MANILA -- Even if the Balik Scientist Act was already signed into a law in June 2018, Filipino researchers and Balik Scientists (returning scientists) still experience challenges.
In separate interviews with the Philippine News Agency (PNA), two Balik Scientists shared that among these challenges include low salary, work overload, less exposure to world-class research and low publication rates.
Rodrigo Jamisola, Jr., associate professor of the Botswana University of Science and Technology, and Josefino Comiso, scientist at NASA Goddard Space Flight Center, both availed of the Balik Scientist short-term program, which enables them to do their engagement here for 30 to 90 days.
"The 'good' monetary benefits (of Balik Scientist law) only apply to short-term program. When you apply for long term, or to be permanently stationed here, those benefits disappear. I am talking about salary and not about (research) funding opportunities because funding is heavily invested by government at the moment," said Jamisola.
He added that he wishes the government to give competitive salaries to Balik Scientists, and if possible, extend the good salary rate to all Filipino scientists here.
Currently, incentives under the short-term program include PHP3 million accident/travel insurance; reimbursement of excess baggage up to 25 kg; one round trip air fare (between country of origin to the Philippines); USD200 or the prevailing UNDP rate (whichever is higher) per day; attendance to a local conference; membership endorsement to the National Research Council of the Philippines (NRCP); and PHP500,000 one-time incentive upon completion of engagement.
For the long-term program wherein Balik Scientists could opt to stay here for at least two or three years, the benefits are: PHP3 million accident/travel insurance; reimbursement of excess baggage up to 25 kg; reimbursement of excess baggage of his or her spouse and dependents; round trip air fare for the scientist, his or her spouse and dependents; one-time relocation allowance of PHP250,000; monthly housing (maximum PHP40,000 per month); PHP5,000 monthly transportation allowance; salary equivalent to at least Salary Grade 24; attendance to three local conferences; NRCP membership endorsement; and PHP500,000 one-time incentive upon completion of engagement.
With regard to workload, Jamisola said researchers abroad are not as loaded as those who are here. "Most universities or companies abroad doing research are most likely serious in trying to get research outputs, so the researchers are not as loaded as those who are here back home.
For Comiso, the publication rate for scientists in the Philippines are generally low compared with neighboring countries. He said there are many research results that are being presented in conferences, but the way to facilitate that presentations into papers "is not there yet".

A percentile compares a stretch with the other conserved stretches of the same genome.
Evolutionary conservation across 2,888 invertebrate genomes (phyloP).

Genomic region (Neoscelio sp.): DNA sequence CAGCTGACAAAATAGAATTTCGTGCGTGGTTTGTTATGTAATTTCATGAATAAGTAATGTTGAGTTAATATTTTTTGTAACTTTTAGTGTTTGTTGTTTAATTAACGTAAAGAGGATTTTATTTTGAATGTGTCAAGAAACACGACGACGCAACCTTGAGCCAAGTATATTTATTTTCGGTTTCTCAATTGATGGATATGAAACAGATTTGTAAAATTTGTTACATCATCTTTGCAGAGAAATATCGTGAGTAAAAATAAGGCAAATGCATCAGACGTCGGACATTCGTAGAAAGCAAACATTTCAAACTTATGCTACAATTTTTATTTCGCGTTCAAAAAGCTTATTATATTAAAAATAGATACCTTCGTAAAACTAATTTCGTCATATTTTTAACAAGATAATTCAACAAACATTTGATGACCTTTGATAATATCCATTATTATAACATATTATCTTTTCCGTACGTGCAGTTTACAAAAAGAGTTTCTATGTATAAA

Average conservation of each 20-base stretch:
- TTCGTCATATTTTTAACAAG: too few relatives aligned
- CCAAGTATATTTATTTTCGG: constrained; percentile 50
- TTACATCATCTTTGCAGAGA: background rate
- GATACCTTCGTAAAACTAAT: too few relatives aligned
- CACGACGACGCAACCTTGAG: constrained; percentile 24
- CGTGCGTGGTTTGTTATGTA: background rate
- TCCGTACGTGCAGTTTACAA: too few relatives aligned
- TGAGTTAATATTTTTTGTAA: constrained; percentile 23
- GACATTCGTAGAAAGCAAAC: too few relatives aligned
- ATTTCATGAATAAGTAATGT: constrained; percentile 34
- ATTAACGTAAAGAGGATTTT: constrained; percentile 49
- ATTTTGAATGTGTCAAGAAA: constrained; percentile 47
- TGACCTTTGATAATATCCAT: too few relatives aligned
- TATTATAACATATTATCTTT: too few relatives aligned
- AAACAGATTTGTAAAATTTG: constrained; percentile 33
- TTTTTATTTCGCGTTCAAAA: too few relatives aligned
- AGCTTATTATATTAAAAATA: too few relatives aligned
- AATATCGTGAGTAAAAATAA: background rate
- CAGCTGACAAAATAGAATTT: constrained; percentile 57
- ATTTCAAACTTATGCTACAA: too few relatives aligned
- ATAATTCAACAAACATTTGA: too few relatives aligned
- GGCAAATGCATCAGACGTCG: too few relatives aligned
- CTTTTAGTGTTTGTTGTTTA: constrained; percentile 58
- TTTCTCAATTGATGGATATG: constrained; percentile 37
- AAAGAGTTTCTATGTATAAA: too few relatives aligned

Comiso also commented that the "bureaucratic impediments" hinder researchers to acquire the tools and equipment they need on time. "This makes it sometimes impossible to get a proposed research program to be completed on time," he lamented.
Department of Science and Technology (DOST) Secretary Fortunato dela Pena told the PNA on Thursday he will study these comments.
Earlier, he noted an increasing trend among Balik Scientists, saying that if this continues, it might surpass the target for this year.
There were 14 Balik Scientists in the first two months of 2019 alone. These scientists work in the fields of health, agriculture, aquatic and marine, and energy and emerging technologies.
"If this trend will continue, we might reach a total of 70 to 80 (Balik Scientists) this year. We will exceed our target of 60," dela Pena said, hoping more scientists would be encouraged to go back to the Philippines.
Acknowledging Balik Scientist law
Both Jamisola and Comiso acknowledged the Balik Scientist law, and said they have been looking for ways to help the country.
"(I came back) mainly because of my love for the country and the desire to give back," said Comiso, adding that he feels he could share the expertise he got while working for NASA.
The Balik Scientist Act, he said, was a sign that the government is serious in promoting science.
"There is on-going coordination among overseas Filipino scientists abroad to avail of BSP (Balik Scientist Program). The crucial part is that,DOST has to maintain a good support for Balik Scientists to encourage many more Balik Scientists in the future," Jamisola said.
He added that many Filipino scientists abroad eagerly waited for the Act to become a law.
"I hope that the government would also take care of the scientists here, as this would help get the country's science and technology to move in the right speed and direction," Jamisola said. (PNA)